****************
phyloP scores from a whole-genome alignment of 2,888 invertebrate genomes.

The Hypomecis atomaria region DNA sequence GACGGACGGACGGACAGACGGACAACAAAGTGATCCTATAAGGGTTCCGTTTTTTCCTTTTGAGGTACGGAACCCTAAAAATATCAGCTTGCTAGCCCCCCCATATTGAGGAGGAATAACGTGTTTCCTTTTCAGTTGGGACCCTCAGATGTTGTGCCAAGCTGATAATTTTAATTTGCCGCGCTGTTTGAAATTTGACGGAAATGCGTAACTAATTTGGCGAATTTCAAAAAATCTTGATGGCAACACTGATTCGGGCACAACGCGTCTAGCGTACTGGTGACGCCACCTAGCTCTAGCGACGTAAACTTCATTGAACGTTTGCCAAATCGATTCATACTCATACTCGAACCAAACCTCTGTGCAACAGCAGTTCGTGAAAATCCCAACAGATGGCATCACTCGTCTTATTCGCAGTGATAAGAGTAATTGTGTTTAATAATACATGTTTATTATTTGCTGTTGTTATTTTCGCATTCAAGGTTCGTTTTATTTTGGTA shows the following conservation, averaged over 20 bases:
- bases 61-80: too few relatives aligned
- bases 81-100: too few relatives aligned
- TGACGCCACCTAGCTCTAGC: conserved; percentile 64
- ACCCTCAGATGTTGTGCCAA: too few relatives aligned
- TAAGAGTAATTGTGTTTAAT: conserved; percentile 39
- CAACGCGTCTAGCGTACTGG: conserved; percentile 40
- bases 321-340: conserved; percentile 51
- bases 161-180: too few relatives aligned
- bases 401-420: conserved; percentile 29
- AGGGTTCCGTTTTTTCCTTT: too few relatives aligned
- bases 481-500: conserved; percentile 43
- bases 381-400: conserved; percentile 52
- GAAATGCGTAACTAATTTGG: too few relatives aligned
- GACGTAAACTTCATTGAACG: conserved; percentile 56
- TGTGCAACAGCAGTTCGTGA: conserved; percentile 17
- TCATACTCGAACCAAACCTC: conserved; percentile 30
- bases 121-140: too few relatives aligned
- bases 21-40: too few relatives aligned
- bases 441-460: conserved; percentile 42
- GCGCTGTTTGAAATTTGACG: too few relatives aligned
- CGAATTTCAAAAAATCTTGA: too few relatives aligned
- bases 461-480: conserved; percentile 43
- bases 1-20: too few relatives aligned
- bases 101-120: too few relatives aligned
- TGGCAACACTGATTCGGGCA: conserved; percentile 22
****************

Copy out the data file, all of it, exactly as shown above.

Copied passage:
phyloP scores from a whole-genome alignment of 2,888 invertebrate genomes.

The Hypomecis atomaria region DNA sequence GACGGACGGACGGACAGACGGACAACAAAGTGATCCTATAAGGGTTCCGTTTTTTCCTTTTGAGGTACGGAACCCTAAAAATATCAGCTTGCTAGCCCCCCCATATTGAGGAGGAATAACGTGTTTCCTTTTCAGTTGGGACCCTCAGATGTTGTGCCAAGCTGATAATTTTAATTTGCCGCGCTGTTTGAAATTTGACGGAAATGCGTAACTAATTTGGCGAATTTCAAAAAATCTTGATGGCAACACTGATTCGGGCACAACGCGTCTAGCGTACTGGTGACGCCACCTAGCTCTAGCGACGTAAACTTCATTGAACGTTTGCCAAATCGATTCATACTCATACTCGAACCAAACCTCTGTGCAACAGCAGTTCGTGAAAATCCCAACAGATGGCATCACTCGTCTTATTCGCAGTGATAAGAGTAATTGTGTTTAATAATACATGTTTATTATTTGCTGTTGTTATTTTCGCATTCAAGGTTCGTTTTATTTTGGTA shows the following conservation, averaged over 20 bases:
- bases 61-80: too few relatives aligned
- bases 81-100: too few relatives aligned
- TGACGCCACCTAGCTCTAGC: conserved; percentile 64
- ACCCTCAGATGTTGTGCCAA: too few relatives aligned
- TAAGAGTAATTGTGTTTAAT: conserved; percentile 39
- CAACGCGTCTAGCGTACTGG: conserved; percentile 40
- bases 321-340: conserved; percentile 51
- bases 161-180: too few relatives aligned
- bases 401-420: conserved; percentile 29
- AGGGTTCCGTTTTTTCCTTT: too few relatives aligned
- bases 481-500: conserved; percentile 43
- bases 381-400: conserved; percentile 52
- GAAATGCGTAACTAATTTGG: too few relatives aligned
- GACGTAAACTTCATTGAACG: conserved; percentile 56
- TGTGCAACAGCAGTTCGTGA: conserved; percentile 17
- TCATACTCGAACCAAACCTC: conserved; percentile 30
- bases 121-140: too few relatives aligned
- bases 21-40: too few relatives aligned
- bases 441-460: conserved; percentile 42
- GCGCTGTTTGAAATTTGACG: too few relatives aligned
- CGAATTTCAAAAAATCTTGA: too few relatives aligned
- bases 461-480: conserved; percentile 43
- bases 1-20: too few relatives aligned
- bases 101-120: too few relatives aligned
- TGGCAACACTGATTCGGGCA: conserved; percentile 22